On The Apron: Husky Harris, Bray Wyatt and obnoxious wrestling fans


Every Tuesday inside On The Apron, features editor Dominick Mayer digs into the latest developments in WWE.

Three quick things about last night’s Raw before I get to the meat of today’s column.

1) THE WYATT FAMILY IS HERE. I’m going to be something of a bummer about this in a minute, but Goddammit if that entrance wasn’t everything I wanted it to be.
2) I’m a big, big proponent of WWE’s solution to the problem of three hours of live content per week being a major, major uptick in actual wrestling.
3) Empathetic Ryback is his best possible form. Also, if this means Vickie returning as Ryback’s Paul Heyman, that could be the thing that poor man needs to finally get back on track.

Now, on to my big grievance with Raw, and a big one with wrestling culture in general right now. During the live debut of the Wyatt Family (after some thoroughly terrifying found-footage vignettes throughout the show), the mood was dampened slightly by people chanting “Hus-ky Har-ris!” while Erick Rowan and Luke Harper attacked Kane with the ring steps. Now, if you don’t remember the promising but horribly mishandled Nexus angle from a few years ago, Bray Wyatt was first known as Husky Harris, a bigger-built gentleman with little identity beyond being part of the group. He got hurt, Randy Orton punted him so hard he disappeared from WWE television and at some point, some brilliant mind behind NXT decided to rebrand him as the charismatic, fedora-wearing leader of a swamp cult. I’ve already written about how amazing this trio could become if handled well, but many on the internet feared that his previous rollout for the audience could lead to people trying to ruin the angle to prove how “in on it” they are.

There are two reasons this is bad, and one of them was covered by Brandon Stroud in his writing on last night’s show. If you’re not reading Mr. Stroud, by the way, you’re missing out on one of the funniest, most engaging and most well-versed pro wrestling writers on the internet right now. I want to quote briefly from his piece on why referencing a past character sucks:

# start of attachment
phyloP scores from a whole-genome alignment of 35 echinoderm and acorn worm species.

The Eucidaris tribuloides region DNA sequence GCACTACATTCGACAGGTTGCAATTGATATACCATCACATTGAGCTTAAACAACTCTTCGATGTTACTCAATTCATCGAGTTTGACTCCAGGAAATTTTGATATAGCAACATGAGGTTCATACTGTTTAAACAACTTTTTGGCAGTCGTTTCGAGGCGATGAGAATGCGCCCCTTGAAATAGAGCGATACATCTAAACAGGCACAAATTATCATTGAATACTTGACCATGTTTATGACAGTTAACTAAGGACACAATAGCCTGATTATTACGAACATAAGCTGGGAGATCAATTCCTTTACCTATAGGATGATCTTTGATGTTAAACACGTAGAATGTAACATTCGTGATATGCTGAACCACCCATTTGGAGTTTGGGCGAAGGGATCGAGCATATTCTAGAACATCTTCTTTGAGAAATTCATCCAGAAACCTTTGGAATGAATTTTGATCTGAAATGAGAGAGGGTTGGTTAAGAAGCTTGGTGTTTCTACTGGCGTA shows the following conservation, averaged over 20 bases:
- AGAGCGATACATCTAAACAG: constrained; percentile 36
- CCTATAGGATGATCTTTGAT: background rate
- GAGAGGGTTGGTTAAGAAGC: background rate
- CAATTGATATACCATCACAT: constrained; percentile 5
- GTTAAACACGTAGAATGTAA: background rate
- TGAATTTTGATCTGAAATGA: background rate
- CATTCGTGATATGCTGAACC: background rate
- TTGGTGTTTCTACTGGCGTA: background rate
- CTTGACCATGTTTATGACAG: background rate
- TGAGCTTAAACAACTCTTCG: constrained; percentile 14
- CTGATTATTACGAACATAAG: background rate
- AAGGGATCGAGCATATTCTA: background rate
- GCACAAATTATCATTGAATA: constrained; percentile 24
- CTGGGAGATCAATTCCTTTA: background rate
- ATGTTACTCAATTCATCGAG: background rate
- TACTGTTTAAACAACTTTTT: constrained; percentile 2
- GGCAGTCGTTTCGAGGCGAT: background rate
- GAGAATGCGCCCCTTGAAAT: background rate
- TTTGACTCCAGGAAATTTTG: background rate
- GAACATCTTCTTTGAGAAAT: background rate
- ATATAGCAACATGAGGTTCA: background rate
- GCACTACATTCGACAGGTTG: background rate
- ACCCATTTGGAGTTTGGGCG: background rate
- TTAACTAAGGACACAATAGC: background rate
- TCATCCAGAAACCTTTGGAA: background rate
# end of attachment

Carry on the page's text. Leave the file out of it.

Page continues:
“Bray Wyatt is played by the same guy who played Husky Harris. It’s true, and I’m happy you pay enough attention to wrestling to know that. But when you chant “Husky Harris” during Bray Wyatt’s debut, what you’re doing is invalidating Bray Wyatt’s existence. You’re saying “this isn’t a real guy, this is a guy I remember from before.” You’re forcing Husky Harris’s narrative onto Bray Wyatt. What THAT does is cheat YOU out of the experience of a new, dynamic and much, much, MUCH better character and wrestler. A joke nobody laughs at expressing a basic knowledge of wrestling ruins an experience for you, everyone around you, and possibly, because WWE audiences take cues from other WWE audiences, everyone everywhere else.”

I highly encourage you to check out his column in general, but especially this, because it makes the point that from a basic standpoint of narrative storytelling, interrupting a new character to champion that you remember when he was an old one interrupts the basic premise of pro wrestling (kayfabe, in so many words), in which you accept that this thing is generally real. You wouldn’t go to Fast & Furious 6, point at the screen and yell “Hey, it’s XXX!,” so why would you do the same thing to a show that creates its own self-contained universe with history and lineage and allows you to watch it play around within itself?

The other thing that bothers me is that these reactions were sort of inevitable, and speak to larger issues within WWE and in mainstream culture at large. For a few years now, WWE has been fostering the notion that anything current that is not named John Cena is inferior to anything they’ve done in the past. Between the constant re-releasing of old tape libraries (which is an important thing, but is bordering on a crutch at this point) and the continual pushing of part-time and nostalgia acts over current stars, WWE has defined the past as a litmus test that’s nearly impossible to pass. When this year’s biggest pay-per-view features The Rock (barely there at all), Triple H (in his autumn years at best), Brock Lesnar (hired gun only), Chris Jericho (hardly credible these days) and The Undertaker, who can’t wrestle more than 2-3 matches a year, what’s that say about your current roster? That the guys we’re supposed to invest in year-round are all well and good until the real stars come back?